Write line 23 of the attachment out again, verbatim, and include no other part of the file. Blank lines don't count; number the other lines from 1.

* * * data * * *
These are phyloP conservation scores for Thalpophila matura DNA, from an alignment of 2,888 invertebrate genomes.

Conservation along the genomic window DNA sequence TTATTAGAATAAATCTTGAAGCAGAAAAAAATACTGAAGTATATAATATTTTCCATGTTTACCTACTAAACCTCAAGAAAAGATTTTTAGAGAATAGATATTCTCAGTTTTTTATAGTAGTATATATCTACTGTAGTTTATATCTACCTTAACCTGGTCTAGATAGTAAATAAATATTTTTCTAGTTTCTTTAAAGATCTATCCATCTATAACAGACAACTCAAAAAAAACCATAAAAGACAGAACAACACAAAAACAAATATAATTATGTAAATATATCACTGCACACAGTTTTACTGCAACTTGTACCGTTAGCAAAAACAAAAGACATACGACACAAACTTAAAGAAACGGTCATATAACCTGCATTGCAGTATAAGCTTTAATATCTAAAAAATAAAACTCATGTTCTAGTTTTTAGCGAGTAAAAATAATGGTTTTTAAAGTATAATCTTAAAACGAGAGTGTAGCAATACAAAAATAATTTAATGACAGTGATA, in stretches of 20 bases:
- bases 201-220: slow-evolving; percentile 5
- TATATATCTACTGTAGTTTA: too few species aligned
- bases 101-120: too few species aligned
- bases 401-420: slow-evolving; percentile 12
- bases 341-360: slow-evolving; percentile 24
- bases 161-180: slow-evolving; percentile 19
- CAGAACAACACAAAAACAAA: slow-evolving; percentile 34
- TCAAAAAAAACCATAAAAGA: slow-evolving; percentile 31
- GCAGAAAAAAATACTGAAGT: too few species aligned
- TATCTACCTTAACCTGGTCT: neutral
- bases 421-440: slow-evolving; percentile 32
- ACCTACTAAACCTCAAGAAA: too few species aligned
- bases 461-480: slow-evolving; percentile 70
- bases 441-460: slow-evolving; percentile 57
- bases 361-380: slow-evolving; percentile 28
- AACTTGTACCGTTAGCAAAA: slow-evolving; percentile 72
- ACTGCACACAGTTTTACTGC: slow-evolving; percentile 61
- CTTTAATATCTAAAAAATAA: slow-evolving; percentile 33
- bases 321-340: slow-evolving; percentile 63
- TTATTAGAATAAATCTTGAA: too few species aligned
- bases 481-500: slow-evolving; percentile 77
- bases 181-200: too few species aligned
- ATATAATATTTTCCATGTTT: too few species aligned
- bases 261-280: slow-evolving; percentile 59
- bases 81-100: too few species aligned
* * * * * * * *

- bases 481-500: slow-evolving; percentile 77